Review: Human Landscape Dance and Code f.a.d. Company at Dance Place


Code f.a.d., directed by Autumn Mist Belk. (Jameka Autry Webb)
December 9, 2012

The pairing of two companies on different levels was in-your-face clear Saturday at Dance Place. Local company Human Landscape Dance explored the underbelly of myths and folk tales with ingenious choreography and staging by founder Malcolm Shute. In comparison, Raleigh, N.C.-based Code f.a.d. Company’s exploration of fashion designers as new gods killed an interesting theme with banal choreography.

Human Landscape Dance is grounded in contact improvisation. Shute put this to good use in“Aurora’s Dream,” which revealed what Sleeping Beauty was dreaming about all those years. The dream looked a cross between Disneyland and Hieronymus Bosch. The prince was a deviant for having crept into her bedroom. Bad fairies threatened her safety.

In a separate piece, Amanda Abrams was brilliant as the long-suffering Penelope weaving away as she waited years for her husband, Odysseus, to return. For most of “Penelope and Odysseus/Waiting,” Abrams remained in a chair, almost magically defying the limits of scale and reach that this imposed. Her arms spoke volumes. In her hands, repetition became a powerful force. What a riveting mover she was.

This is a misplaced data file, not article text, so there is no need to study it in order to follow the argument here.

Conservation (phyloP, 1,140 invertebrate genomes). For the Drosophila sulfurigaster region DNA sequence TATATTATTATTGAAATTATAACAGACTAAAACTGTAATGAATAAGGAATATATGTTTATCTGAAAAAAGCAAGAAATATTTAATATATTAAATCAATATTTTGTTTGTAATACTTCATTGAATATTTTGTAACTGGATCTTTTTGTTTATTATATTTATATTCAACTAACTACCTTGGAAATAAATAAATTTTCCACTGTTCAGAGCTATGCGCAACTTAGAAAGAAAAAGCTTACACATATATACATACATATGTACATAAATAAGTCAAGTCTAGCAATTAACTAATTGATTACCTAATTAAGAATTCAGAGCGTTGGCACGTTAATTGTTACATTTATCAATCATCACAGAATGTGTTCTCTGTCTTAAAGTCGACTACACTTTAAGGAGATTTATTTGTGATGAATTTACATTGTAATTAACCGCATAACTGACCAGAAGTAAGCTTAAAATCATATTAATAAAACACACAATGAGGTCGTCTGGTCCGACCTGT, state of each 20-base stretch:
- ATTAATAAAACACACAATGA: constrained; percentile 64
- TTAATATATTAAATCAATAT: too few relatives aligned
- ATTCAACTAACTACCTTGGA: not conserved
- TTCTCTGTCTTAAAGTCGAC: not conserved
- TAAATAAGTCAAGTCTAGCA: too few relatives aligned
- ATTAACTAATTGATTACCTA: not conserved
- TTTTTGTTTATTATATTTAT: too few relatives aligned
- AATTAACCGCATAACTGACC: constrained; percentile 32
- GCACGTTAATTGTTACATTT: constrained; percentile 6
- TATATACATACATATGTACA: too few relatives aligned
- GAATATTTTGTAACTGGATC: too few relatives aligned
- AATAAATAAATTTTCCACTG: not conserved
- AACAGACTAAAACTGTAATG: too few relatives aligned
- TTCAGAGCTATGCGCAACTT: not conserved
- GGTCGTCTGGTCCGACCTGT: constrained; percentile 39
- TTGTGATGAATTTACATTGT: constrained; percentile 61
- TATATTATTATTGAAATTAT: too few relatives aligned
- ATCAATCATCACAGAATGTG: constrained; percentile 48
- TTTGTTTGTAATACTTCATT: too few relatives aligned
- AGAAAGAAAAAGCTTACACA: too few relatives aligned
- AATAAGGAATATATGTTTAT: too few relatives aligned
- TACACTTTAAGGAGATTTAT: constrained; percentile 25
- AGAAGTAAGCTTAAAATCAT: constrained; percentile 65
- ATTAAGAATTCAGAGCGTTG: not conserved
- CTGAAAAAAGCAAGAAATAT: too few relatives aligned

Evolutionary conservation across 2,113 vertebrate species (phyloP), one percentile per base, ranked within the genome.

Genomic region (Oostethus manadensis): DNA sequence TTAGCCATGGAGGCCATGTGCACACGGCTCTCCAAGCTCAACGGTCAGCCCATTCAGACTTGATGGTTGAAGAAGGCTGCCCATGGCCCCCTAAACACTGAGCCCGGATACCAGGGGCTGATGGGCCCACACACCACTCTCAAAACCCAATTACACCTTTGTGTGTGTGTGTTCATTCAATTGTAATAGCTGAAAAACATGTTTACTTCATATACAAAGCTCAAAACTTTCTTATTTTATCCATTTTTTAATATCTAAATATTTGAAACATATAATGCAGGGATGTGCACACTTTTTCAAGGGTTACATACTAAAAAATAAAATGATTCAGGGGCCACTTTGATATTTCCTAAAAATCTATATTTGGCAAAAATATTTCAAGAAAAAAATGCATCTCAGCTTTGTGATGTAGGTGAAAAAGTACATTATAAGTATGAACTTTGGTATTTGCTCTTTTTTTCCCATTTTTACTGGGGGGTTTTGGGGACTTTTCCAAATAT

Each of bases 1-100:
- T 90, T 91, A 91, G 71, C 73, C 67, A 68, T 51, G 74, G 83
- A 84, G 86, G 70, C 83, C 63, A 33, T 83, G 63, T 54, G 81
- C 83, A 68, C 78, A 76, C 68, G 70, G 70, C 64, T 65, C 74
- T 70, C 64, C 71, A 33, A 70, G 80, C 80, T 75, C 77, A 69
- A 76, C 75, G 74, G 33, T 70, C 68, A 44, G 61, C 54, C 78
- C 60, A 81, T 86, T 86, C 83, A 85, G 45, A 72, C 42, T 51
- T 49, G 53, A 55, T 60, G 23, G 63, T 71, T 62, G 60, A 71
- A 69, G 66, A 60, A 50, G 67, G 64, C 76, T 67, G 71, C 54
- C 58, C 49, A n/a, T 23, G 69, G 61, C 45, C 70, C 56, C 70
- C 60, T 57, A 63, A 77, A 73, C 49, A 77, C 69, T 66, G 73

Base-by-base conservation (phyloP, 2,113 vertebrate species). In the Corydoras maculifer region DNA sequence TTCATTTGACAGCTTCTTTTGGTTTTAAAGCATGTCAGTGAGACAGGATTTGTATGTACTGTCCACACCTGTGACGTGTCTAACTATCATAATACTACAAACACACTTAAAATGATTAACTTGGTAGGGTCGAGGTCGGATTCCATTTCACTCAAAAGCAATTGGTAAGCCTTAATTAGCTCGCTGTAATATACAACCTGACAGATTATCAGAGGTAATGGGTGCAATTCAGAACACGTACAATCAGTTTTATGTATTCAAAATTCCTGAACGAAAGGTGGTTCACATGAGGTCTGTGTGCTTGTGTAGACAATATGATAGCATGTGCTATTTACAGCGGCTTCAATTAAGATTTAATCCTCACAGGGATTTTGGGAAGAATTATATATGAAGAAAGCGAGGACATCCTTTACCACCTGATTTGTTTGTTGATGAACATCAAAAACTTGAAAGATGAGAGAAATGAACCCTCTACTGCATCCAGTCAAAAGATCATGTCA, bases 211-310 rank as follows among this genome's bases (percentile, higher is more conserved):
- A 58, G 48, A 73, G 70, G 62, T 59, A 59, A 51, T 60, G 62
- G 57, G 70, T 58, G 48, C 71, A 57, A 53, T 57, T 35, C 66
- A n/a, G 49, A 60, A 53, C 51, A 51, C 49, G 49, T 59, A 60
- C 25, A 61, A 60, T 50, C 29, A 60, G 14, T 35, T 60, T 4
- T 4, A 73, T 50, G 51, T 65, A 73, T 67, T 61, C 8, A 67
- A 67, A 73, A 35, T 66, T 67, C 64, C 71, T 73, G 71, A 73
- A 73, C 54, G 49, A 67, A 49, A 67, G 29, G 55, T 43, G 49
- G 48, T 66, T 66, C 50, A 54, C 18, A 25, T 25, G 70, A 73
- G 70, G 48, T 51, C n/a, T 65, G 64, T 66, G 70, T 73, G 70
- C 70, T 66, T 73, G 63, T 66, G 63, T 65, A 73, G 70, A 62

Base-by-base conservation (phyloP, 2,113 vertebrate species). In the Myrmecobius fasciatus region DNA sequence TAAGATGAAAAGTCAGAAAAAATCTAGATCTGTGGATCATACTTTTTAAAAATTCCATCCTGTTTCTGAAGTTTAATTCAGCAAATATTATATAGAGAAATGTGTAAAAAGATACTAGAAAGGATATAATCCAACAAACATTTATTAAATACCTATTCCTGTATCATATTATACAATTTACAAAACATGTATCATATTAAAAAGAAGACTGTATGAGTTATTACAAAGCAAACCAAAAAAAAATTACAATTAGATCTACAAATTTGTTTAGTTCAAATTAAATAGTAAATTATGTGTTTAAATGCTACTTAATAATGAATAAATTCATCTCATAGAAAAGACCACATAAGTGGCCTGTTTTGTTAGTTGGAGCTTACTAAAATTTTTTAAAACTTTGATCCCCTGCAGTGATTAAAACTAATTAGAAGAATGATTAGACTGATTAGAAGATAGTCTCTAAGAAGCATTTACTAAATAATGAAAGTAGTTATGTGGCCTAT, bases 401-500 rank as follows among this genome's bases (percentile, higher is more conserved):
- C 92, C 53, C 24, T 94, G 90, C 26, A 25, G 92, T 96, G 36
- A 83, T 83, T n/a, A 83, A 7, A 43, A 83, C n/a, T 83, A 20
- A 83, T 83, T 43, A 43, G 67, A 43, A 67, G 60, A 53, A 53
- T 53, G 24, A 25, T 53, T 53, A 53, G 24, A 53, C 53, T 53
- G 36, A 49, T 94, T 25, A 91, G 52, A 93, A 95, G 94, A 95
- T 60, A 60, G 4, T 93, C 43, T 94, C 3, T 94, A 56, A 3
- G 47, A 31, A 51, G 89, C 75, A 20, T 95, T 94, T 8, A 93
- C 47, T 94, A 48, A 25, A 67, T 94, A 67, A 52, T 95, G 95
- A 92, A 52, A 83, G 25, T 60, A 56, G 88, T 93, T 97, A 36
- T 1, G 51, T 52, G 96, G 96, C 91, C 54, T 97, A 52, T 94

Shute’s final tour de force was the disembodied head of Medusa, performed by Heather Doyle, using eyes, eyebrows and soundlessly moving mouth to convey wonderment at all that she no longer had to bother with now, like painting her toenails. It was delightfully humorous and weird.

In contrast, Cade f.a.d.’s premiere of “Fashion Briefs,” created by company director Autumn Mist Belk, skimmed the potential of using film, art and dance (the acronym f.a.d.) to criticize ideal images refashioned annually by worshipped fashion models and godlike designers. The theme has a wealth of imagery from which to draw and an abundance of material with which to work, but the dancers were confined to a great deal of vacuous staring and posing with one hip thrust out. The untouchable “gods” that Belk created proved far less powerful subjects than the vulnerable gods and princesses that Shute exposed.

Squires is a freelance writer.

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